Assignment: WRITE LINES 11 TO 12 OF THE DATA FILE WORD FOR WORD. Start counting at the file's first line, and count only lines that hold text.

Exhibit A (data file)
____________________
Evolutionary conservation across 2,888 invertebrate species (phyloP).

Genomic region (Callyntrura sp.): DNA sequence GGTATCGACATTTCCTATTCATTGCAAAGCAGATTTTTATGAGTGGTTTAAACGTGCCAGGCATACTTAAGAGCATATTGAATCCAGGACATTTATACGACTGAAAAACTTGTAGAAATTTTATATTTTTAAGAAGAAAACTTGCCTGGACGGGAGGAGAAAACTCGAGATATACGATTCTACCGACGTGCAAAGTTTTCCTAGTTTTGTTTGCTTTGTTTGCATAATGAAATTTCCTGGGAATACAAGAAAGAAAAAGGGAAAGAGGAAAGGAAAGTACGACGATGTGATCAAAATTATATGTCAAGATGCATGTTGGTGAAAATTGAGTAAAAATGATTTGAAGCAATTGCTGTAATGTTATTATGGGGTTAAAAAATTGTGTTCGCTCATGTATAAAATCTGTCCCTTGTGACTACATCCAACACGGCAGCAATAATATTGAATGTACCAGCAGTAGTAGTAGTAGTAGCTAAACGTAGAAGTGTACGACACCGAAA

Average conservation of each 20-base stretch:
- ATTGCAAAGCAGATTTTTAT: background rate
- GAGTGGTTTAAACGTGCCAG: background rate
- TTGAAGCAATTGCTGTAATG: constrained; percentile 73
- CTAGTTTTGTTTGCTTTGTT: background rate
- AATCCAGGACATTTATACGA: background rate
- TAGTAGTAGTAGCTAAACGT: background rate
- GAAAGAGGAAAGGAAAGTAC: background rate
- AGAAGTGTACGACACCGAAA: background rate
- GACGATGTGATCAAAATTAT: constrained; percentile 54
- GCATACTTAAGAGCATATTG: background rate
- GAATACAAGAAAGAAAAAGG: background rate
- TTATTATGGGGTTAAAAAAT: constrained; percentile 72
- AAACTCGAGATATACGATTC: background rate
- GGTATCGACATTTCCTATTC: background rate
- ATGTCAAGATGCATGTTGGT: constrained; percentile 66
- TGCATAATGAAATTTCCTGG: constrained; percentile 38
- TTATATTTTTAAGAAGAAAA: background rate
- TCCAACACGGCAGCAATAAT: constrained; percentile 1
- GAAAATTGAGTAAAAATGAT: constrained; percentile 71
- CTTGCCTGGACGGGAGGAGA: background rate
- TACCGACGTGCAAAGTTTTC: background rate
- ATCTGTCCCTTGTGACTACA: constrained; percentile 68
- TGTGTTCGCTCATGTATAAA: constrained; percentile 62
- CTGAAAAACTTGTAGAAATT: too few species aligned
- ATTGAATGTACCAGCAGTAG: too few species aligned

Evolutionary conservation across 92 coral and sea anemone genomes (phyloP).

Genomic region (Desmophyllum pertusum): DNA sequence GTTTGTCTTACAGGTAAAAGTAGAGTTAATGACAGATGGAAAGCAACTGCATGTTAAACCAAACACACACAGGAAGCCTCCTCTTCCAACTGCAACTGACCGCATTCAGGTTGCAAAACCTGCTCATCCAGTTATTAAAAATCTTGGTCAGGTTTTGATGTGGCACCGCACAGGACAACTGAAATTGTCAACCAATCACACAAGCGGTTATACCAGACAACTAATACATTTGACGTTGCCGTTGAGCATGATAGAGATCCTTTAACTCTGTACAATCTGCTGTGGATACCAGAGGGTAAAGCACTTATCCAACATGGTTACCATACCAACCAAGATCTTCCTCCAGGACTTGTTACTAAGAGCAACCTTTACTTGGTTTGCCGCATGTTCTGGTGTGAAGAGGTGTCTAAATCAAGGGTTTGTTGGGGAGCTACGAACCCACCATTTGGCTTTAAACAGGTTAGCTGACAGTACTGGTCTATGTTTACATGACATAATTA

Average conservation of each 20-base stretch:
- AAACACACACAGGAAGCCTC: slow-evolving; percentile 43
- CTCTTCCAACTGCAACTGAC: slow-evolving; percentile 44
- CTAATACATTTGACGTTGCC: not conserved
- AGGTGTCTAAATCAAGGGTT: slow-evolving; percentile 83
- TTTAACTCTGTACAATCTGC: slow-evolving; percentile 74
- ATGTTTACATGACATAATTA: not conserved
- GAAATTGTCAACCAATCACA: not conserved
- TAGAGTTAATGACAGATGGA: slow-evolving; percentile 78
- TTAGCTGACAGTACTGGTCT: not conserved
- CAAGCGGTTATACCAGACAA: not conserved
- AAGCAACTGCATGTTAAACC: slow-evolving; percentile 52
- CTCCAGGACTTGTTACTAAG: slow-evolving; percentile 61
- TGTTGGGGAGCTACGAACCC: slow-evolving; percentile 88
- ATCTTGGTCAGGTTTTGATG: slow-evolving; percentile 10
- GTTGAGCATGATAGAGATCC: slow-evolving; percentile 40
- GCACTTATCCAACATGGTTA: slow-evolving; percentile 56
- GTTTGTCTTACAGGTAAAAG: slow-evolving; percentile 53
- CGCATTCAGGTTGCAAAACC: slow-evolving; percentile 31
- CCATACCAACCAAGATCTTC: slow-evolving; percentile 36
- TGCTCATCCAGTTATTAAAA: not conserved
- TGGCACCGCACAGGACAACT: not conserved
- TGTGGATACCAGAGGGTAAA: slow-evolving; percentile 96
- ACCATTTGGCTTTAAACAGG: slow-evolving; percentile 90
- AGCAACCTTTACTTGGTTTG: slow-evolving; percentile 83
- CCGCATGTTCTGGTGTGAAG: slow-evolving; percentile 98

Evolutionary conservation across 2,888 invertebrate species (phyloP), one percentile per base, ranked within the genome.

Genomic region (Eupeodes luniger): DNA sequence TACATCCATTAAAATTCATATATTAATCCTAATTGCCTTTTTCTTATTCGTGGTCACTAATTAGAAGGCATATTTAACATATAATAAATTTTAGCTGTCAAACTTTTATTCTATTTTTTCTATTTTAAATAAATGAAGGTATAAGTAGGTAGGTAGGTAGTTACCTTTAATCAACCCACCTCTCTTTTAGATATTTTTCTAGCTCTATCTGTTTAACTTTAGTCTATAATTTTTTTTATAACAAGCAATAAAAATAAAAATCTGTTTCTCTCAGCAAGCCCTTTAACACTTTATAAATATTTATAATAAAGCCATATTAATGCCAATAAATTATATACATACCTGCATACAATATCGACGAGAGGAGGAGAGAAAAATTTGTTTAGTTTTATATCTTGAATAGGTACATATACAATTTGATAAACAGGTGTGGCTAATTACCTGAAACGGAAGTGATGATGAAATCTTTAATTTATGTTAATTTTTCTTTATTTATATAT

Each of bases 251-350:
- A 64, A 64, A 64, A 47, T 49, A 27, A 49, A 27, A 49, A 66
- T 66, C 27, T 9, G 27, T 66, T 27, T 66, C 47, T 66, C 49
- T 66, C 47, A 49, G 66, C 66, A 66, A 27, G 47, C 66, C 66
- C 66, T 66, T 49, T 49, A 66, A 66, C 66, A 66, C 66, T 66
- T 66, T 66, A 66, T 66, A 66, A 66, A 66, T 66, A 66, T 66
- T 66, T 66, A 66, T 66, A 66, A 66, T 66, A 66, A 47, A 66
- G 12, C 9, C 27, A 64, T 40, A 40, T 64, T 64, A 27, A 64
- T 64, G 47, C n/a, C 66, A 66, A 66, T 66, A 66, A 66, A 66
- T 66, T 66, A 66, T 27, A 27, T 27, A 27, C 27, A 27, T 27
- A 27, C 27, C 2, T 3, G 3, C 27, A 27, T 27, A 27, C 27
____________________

- AGAAGTGTACGACACCGAAA: background rate
- GACGATGTGATCAAAATTAT: constrained; percentile 54